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5 Common Anti-NUS Myths

Jun 17 2008 17:59
Soumaya Mauthoor
Live! asked each campaign team to debunk a number of 'myths' put forwards by the other side of the debate - the 'Yes' campaign's response is here.
5 Common Anti-NUS Myths

Yeah I know it?s me again. After the debate you would think I would be hiding somewhere in a hole. Unfortunately I don?t have personal access to as many sabbs as the NO campaigners, and considering the perfect timing of this referendum, we?ve found most Imperial students are revising, making it a little difficult getting volunteers...

Anyway, back to the topic at hand, common NUS myths.

1. Students' unions can work together on common issues, they don't need NUS

Well actually that?s not a myth, it is true! Individual students' unions can and do work effectively together on a lot of issues, but the vital question is whether this is true for national issues such as next year?s HE review. Although there are problems with NUS, it remains a hugely important organisation for all students. By being in NUS, we can actually shape and improve the way it functions. Just as NUS reformed its higher education policy at this year's annual conference with the support of ICU, it will seek to reform its governance structures in the next year with an overwhelming mandate established to do so. Imperial must be there with the majority of student officers to champion and deliver the change that is required, for the benefit of all students.

2. NUS is too different from Imperial to be able to represent us

NUS is very different to Imperial. 70% of the membership is made up of FE students, and delegates tend to come from an arts background. It has also been claimed that Imperial students are all tories (though this has never been proved), in contrast to the NUS? lefty agenda. But we are still all students! We all want good qualifications and facilities at an affordable price, and the most effective way of achieving this is through a strong national body. By staying in NUS, we will continue to ensure that national policies are in agreement with ours, and build alliances with other unions. By doing so, we will ensure that NUS is a balanced organisation to be reckoned with. And even if there are any policies that we do not agree with, ICU has the right not to enforce them, just as any other union does.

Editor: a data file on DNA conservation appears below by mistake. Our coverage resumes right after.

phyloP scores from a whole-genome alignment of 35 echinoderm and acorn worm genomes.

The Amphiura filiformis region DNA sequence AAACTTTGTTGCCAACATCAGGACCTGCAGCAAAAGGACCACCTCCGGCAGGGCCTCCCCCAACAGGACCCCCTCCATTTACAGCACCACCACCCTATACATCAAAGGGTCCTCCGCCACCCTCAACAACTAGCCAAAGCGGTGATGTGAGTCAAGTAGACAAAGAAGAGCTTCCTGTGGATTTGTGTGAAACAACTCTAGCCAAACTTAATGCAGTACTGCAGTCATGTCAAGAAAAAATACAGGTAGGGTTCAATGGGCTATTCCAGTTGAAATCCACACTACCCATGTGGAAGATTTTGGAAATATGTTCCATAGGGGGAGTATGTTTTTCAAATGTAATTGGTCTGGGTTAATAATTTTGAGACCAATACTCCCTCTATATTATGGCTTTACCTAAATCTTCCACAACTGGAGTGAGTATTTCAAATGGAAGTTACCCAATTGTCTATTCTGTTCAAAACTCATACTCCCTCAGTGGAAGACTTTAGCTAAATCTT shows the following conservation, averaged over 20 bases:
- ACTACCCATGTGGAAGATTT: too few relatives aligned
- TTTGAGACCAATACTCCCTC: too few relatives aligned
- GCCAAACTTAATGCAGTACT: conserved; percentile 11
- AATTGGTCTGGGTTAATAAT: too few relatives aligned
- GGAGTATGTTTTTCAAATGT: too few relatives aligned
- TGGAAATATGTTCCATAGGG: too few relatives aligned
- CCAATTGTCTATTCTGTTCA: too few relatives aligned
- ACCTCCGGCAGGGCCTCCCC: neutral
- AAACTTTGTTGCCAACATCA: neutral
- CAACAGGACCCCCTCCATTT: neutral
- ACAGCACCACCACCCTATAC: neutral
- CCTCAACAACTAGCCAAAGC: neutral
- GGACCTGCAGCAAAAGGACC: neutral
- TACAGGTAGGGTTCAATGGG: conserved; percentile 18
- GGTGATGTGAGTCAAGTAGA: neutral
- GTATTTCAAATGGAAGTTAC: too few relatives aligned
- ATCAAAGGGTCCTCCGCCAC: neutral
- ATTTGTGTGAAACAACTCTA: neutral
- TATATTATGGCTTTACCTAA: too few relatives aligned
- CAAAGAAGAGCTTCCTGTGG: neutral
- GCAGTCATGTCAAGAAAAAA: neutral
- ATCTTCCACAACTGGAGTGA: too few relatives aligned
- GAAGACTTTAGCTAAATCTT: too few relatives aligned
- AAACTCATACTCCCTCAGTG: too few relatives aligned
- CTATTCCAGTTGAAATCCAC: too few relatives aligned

3. NUS wants to give our money to sub-standard universities

I finally read up on the National Bursary Scheme. Bursaries are non-repayable grants given to students from disadvantaged backgrounds and they're paid for out of our top up fees. However last year, many universities failed to allocate this money (£19,000,000 in fact) because the current system is overly complicated and innacessible. Surely a national, regulated bursary scheme would be a better solution? Imperial allocates more than the usual amount in bursaries, so there are fears a national scheme would affect this. But should we take such a short-sighted view? Scholarships for merit are unfair because they often benefit people who had access to good schools, rather than the most able. In addition a strong economy needs a skilled workforce in a variety of domains; if that means courses in golf-management, so be it, but at least fund them properly so they are more than just Mickey-mouse courses.

4. The affiliation fee is a rip off

ICU receives an annual £1.25m from Imperial College. This figure does not include money from other sources, such as bars, shops and rented premises. I asked the sabbaticals about ICU's turnover but I am still awaiting for an answer. According to John Collins, last year's President, ICU spent £15m over the last two years, including more than £3 million on the Beit Building alone. This makes the comparatively modest NUS affiliation fee (approximately £40,000) affordable in the context of the multi-million pound expenditure of ICU. Students attending other universities do not have to choose between a well-resourced students' union and NUS affiliation, and there is no reason why we at ICU should be forced to either.

5. The NUS is doomed

Well, no. NUS is in a better financial state than it has ever been. Last year it slashed its overdraft from £1m to £0.3m, and next year is on course to break even. Meanwhile, more than 65 per cent of delegates at NUS national conference voted, in agreement and with the crucial support of ICU's delegates to reform the democratic and participatory structures of the national union. The majority of NUS delegates agree with ICU, and the coming year is vital to ensuring that those arguments for reform are made a reality in the NUS structures.

Last year there was a record breaking turnout for the referendum when ICU decided to affiliate to NUS. We should not let this be overturned on the whim of a few individuals on Council who are trying to fulfil personal agendas rather than represent the best interests of students. We should not allow this vital year for NUS reform and the impending Government reviewing of fees and funding to take place without ICU's involvement.

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Discussion about “5 Common Anti-NUS Myths”

The comments below are unmoderated submissions by Live! readers. The Editor accepts no liability for their content, nor for any offence caused by them. Any complaints should be directed to the Editor.
Jun 17 2008 20:58